An artificial retina will be a huge boon for many people with visual impairments, and the likelihood is growing closer to reality year after year. One of the latest developments is taking a different and more optimistic approach, using small dots that convert light into electricity. Virtual reality has helped show that this could be the way forward.
This photovoltaic retinal prosthesis É Cole Polytechnic comes from the Federal de lane, where Diego Guzzi has been working on the idea for many years.
Early retinal prosthetics developed decades ago, and the idea is as follows: A camera outside the body (for example, on a pair of glasses) sends a signal to a small microelectrode array on a wire, which contains a lot of All contain small electrodes that pierce the nonfunctioning retinal surface and stimulate the working cells directly.
The problems with this are mainly that the array needs to run a wire from outside the eye to power and send data – usually saying “don’t” when it comes to prosthetics and the body in general. . Arrays themselves are limited by the number of electrodes they can have, depending on the size of each one, meaning that for many years the optimal resolution at best conditions was a few dozen or a hundred “pixels.” (The concept does not translate directly because of the way the visual system works.)
Ghazi’s approach overcomes both of these problems using photovoltaic materials, which convert light into electricity. This is no different from what happens in a digital camera, except that instead of recording the charge as an image, it sends the current into the retina like a Patrick electrode. The implant does not need power or any wires to relay data, as both are provided by the light shining on it.
In EPFL prostheses, there are thousands of tiny photovoltaic dots, which a device should theoretically illuminate outside the eye that detects it from a camera. Of course, this is still a tough thing for engineering. The second part of the setup will be a pair of mirrors or glasses that capture an image and present it through the eye to the implant.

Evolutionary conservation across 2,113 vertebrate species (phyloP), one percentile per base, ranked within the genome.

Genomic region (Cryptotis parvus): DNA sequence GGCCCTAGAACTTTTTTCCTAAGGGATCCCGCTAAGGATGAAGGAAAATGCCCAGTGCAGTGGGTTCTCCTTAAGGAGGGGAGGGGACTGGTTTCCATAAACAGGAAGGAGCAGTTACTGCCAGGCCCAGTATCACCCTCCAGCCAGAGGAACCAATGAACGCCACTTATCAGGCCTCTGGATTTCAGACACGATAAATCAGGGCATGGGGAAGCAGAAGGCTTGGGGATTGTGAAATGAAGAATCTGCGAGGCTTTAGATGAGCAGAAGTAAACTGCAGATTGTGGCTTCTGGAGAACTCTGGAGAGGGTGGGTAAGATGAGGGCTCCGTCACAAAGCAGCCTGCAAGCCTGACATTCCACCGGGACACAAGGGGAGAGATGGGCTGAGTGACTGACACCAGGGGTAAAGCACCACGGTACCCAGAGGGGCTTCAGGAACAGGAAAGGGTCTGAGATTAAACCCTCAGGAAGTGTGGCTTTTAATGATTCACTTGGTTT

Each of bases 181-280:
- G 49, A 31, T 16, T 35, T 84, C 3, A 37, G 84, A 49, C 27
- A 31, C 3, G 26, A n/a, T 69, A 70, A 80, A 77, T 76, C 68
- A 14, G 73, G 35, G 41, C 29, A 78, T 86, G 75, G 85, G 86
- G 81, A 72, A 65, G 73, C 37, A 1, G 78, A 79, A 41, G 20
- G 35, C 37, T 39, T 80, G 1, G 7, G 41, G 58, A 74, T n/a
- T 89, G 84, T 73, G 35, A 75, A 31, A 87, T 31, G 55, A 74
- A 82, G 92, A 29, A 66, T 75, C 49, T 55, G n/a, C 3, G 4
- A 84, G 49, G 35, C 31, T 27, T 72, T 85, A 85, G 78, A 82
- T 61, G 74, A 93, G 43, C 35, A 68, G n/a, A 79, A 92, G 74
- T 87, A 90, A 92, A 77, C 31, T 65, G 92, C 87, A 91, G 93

We first heard about this approach in 2018, and since then, something has changed, As documents for new documents.
“We’ve increased the number of pixels from about 2,300 to 10,500,” Gezi explained in an email to TechCrunch. “So now it’s hard to see them separately, and they look like a continuous movie.”
Of course, it’s a different story when those dots are pressed against the retina. After all, it’s only 100 × 100 pixels or so if it were a square – not a high definition at all. But the idea is not to repeat the human vision, which can be an impossible task, to begin with, let alone be realistic for one’s first shot.
“Technically, it’s possible to make pixels smaller and smaller,” Gezi said. “The problem is that the current pixel area decreases.”
The more you connect, the harder it is to make it work, and there is also the risk (which they tested) that two adjacent dots will stimulate the same network in the retina. But too little and created image may not be sensible to the user. 10,500 Sounds A lot, and this it can Enough is enough – but the simple fact is that there is no data to support it. To begin with, the team turned to what seems to be a viable medium: VR.
Because the team can’t install experimental retinal implants on people to see if it works, they needed another way to tell if there were some dimensions to the equipment for everyday tasks, such as identifying objects. And resolution sufficient will suffice. And letters.
To do so, they need to use VR. In addition to the slightly simulated “phosphorus” placed in the dark environment, the light bracelets that they expect to be created by implants stimulate the retina; Ghazi compared people to people who would compare themselves to bright, changing stars. They ask participants how well they can understand things like words or scenes, the number of phosphors, the area they appear, and the length of their light or “tail” when the image is illuminated.
Finding out their origin The most important factor was the perspective – the overall size of the area where the image appears. Even a clear image is difficult to understand if it only focuses on your vision. Even if the overall clarity suffers, it is better to improve the vast field of vision. Strong analysis of the brain’s visual system also derives from objects such as edges and rare objects less than speed.
This demonstration showed that the application criteria are theoretically correct, and the team can start working towards human trials. This is not something that can happen in a hurry, and while this approach is auspicious compared to previous, wired ones, it will still be many years before it is possible in the best of circumstances. Nevertheless, the prospect of a retina implant that works this way is fascinating, and we will follow it closely.